Water Carrier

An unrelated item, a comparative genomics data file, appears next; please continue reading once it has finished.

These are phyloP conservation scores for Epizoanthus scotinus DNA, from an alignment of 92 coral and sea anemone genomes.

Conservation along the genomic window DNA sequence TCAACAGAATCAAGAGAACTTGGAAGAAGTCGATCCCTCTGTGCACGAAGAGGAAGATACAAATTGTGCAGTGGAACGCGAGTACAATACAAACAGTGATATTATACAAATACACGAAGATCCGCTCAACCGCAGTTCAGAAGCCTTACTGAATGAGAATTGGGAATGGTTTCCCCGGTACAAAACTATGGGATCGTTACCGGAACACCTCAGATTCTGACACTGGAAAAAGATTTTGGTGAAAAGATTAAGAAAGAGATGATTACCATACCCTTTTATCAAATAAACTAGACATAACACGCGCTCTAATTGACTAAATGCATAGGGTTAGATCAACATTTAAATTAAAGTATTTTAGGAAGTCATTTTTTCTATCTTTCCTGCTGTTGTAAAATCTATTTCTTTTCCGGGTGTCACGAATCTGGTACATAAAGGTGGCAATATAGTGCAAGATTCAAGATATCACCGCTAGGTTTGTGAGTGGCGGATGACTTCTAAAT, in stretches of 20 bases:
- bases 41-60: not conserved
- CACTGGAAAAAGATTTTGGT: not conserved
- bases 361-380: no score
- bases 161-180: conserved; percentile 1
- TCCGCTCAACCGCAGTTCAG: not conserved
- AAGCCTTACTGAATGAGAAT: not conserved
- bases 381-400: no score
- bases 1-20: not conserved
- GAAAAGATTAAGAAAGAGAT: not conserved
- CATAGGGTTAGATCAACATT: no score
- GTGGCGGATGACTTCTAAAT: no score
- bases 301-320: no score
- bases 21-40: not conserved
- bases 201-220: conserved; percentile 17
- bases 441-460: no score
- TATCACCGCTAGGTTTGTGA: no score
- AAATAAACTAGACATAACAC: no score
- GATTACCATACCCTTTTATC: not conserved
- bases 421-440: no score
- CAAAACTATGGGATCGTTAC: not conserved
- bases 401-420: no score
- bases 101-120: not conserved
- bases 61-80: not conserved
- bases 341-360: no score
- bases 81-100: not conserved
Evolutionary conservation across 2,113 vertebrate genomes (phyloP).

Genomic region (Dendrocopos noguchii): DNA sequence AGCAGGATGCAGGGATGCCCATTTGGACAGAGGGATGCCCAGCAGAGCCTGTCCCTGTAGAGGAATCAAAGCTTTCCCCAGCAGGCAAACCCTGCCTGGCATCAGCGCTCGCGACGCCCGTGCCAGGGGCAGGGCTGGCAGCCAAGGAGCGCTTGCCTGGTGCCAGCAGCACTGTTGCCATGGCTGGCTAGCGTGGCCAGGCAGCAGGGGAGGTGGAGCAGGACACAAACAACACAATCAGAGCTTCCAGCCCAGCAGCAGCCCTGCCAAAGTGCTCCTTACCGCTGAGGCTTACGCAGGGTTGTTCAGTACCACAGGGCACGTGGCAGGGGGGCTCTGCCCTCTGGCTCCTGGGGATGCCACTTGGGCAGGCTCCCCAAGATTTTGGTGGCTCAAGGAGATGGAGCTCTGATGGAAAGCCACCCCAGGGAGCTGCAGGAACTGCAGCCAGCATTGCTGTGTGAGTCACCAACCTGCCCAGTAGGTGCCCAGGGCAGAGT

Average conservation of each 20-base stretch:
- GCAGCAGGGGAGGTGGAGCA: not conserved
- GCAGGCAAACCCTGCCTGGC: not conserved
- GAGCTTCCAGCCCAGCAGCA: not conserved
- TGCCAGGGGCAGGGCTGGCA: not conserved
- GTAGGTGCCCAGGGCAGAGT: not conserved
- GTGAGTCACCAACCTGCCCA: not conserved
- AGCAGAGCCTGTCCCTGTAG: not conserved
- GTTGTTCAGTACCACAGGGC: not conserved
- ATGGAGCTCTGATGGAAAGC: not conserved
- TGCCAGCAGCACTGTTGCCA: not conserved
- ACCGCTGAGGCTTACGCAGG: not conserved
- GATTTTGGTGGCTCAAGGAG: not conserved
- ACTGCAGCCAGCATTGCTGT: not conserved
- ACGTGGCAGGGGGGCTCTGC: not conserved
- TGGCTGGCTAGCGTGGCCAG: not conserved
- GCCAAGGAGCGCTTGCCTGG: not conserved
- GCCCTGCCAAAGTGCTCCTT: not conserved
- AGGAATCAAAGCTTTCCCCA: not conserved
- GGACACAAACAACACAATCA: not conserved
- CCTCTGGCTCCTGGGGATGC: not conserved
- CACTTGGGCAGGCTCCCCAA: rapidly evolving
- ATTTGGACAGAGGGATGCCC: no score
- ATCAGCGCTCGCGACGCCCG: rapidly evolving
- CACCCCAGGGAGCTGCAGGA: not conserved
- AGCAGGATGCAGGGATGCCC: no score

On a stereoscopic photograph taken in 1892, owned by the Princeton University Library, appear a man and a woman dressed in attire made of cotton, walking the streets of Guanajuato in full sunlight, each with a water pitcher on their back. A stereoscopic photograph shows us a double reality that consolidates in the brain of the observer. These kinds of pictures manifest the fabricated character of the stories we tell through them, for in principle they are not an image, but a pair of images: two images which happen to be apparently identical. Each image, however, is slightly displaced with respect to the other; each contains a relative distortion facing the other. Both images constitute each a version of the other, and are at the same time an incomplete part of the other. They only turn into a sole image by the mediation of a unifying device, only obtaining visual depth by means of an optical illusion. [...]